(426e) Process Design of Chemo-Enzymatic Synthetic Cascades

Authors: 
Fu, W. - Presenter, Technical University of Denmark
Jensen, J. S. - Presenter, Technical University of Denmark
Boisen, A. - Presenter, Novozymes A/S
Pedersen, S. - Presenter, Novozymes Inc.
Riisager, A. - Presenter, Technical University of Denmark

Chemo-enzymatic
synthesis is a new method to achieve selective catalysis, with potential
application to many classes of reactions where conventional approaches are
difficult. A combination of enzymatic as well as heterogeneous and homogeneous
catalysis will direct the reaction toward the desired products. Therefore, this
new approach has a potential application in many biosynthetic processes as well
as pharmaceutical processes. However, in many chemo-enzymatic synthesis
processes, even a small reaction pathway,
there are many alternative technologies. Some can be integrated together, some
give the required yield and selectivity, some are difficult to implement and
others are untested at scale (Boisen et al., 2008). Thus, this makes it very
difficult to justify effort and resources on process design in the early stage
of process development when the information is limited (Shaeri et al., 2006).
Therefore, there is a need for a methodology capable of fast evaluation of different
processes with limited information in order to reduce the number of potential
process flowsheets. The purpose is to set targets for further improvement of
the best process options for further improvement, and finally identify the
optimal set of products and the best route for producing them (Sammons et al.,
2007; Shaeri et al., 2006).

Here
we propose a methodology of using a computer aided model framework for process
design of chemo-enzymatic synthetic cascades. The first step in the methodology
is to list all the possible process flowsheets, which involve all the
alternative technologies and routes. After that, a fast process screening is
performed. To do a fast process screening, process model (e.g., Software
PRO/II) is used to obtain the mass and energy balance for different flowsheets.
Based on the simulation results, the raw material and energy cost for producing
1 kg final product of different process options is estimated and compared to
eliminate unattractive flowsheets and to select the most promising process
flowsheets for further analysis. For the selected process flowsheets,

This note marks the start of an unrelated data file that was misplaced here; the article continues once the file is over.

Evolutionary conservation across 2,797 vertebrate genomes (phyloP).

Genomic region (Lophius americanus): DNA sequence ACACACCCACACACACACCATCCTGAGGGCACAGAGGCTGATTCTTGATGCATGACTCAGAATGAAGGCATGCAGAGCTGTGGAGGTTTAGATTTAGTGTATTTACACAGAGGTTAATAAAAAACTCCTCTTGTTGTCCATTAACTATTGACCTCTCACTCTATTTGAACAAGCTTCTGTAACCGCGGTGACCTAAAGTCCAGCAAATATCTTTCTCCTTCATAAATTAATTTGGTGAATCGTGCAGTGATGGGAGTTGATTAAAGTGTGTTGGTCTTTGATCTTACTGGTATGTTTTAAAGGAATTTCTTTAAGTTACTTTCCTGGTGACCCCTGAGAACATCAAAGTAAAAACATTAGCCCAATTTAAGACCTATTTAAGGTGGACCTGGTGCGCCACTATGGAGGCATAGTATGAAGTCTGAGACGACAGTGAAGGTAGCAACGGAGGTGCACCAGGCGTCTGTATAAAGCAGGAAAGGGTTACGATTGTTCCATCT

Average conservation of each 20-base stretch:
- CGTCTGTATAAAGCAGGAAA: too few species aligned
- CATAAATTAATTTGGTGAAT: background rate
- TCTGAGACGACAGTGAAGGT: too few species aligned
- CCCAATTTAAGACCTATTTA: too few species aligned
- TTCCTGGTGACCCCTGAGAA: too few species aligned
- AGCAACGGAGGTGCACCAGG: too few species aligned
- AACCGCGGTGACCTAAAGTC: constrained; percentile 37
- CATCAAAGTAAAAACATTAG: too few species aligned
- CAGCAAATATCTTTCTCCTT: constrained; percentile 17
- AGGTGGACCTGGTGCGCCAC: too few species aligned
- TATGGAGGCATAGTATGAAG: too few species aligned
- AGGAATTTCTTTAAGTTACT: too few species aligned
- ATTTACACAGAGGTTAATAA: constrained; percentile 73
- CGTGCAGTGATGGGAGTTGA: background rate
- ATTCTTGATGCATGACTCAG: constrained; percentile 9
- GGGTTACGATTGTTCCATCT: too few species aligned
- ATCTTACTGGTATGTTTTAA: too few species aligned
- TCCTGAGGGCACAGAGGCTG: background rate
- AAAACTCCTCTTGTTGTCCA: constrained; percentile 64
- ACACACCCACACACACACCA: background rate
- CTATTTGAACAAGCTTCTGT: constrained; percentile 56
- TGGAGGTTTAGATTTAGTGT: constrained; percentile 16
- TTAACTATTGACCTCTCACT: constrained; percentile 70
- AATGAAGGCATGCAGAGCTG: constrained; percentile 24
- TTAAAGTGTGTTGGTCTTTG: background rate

sensitivity analysis together with the cost analysis is performed to identify
the bottlenecks of the flowsheets and ways for improving the process.
Furthermore, other criteria like environmental factors, technical feasibility,
safety, scale-up possibilities are included to optimize the process and
identify the most likely process. Finally, targets for
catalyst and process improvements are set.

As
an example, a case study of process design of chemo-enzymatic synthetic cascades from glucose is used
to illustrate how to apply the proposed methodology in chemo-enzymatic
synthetic process design. The study aims to
produce  2,5-furandicarboxylic acid (FDA) from glucose via the intermediate
5-hydroxymethyl furfural (HMF) and employs a combination of chemical and
enzymatic catalysis as well as novel reactor design. FDA is a new building
block for the polymer industry with applications and properties similar to
terephthalic acid, which is derived from fossil resources and is the main
building block in polyethylene terephthalate based resins and fibers.

HMF
is an important intermediate product, which can be converted to several
valuable products, including oxidation to FDA. In aqueous media, HMF may also
be hydrolyzed to levulinic acid and formic acid. Both FDA and levulinic acid
are listed in the top 12 value-added chemicals for building blocks for industry
(Werpy and Petersen, 2004). HMF can be obtained by dehydration of hexoses. The
dehydration of fructose to HMF is reported to have good conversion and
selectivity (Moreau et al., 2004). The dehydration of glucose to HMF is much
harder than for fructose and thus gives poorer selectivity. However, glucose
can be converted to fructose by the enzyme glucose isomerase. The process
starts with glucose and involves isomerization, dehydration and oxidation to
synthesize FDA. The reaction conditions for the three main reactions are listed
in Table 1.

There
are many alternative options and technologies in the route from glucose to FDA.
One option is to run the three individual reactions separately. Even in this
way, there are many options. For example, the second reaction involving
dehydration fructose to HMF can be running in different media like water,
organic solvent, biphasic system or ionic liquid (Kuster, 1990; Zhao et al.,
2007). Furthermore, the dehydration reaction and the oxidation reaction can
also be integrated together (Kröger et al., 2000). All the possible process
alternatives thus give a big challenge for design engineers, especially at the
early stage of the process design.

In
this paper, the use of a computer-aided model framework to design and select a
suitable scaleable process from glucose to FDA within economic
constraints is described as an example to illustrate how to use the
methodology. The complexity, challenges and opportunities in
chemo-enzymatic process design are also emphasized. The methodology behind
should be applied to a large range of chemo-enzymatic synthesis problems. In
addition, it is also an example to show that computer aided modeling provides a
testing ground for process design.

 

Table 1: Typical reaction conditions for three main reactions
involved in synthesis FDA.

Reaction

Temperature (°C)

pH

Reaction media

Catalyst

Isomerization

50 ? 60

7 ? 8

water

Glucose isomerase

Dehydration

80- 200

acidic

Water/organic solvent/biphasic/

ionic liquid

Heterogeneous/  Homogeneous

Oxidation

25

basic

Water/organic solvent

Noble metal

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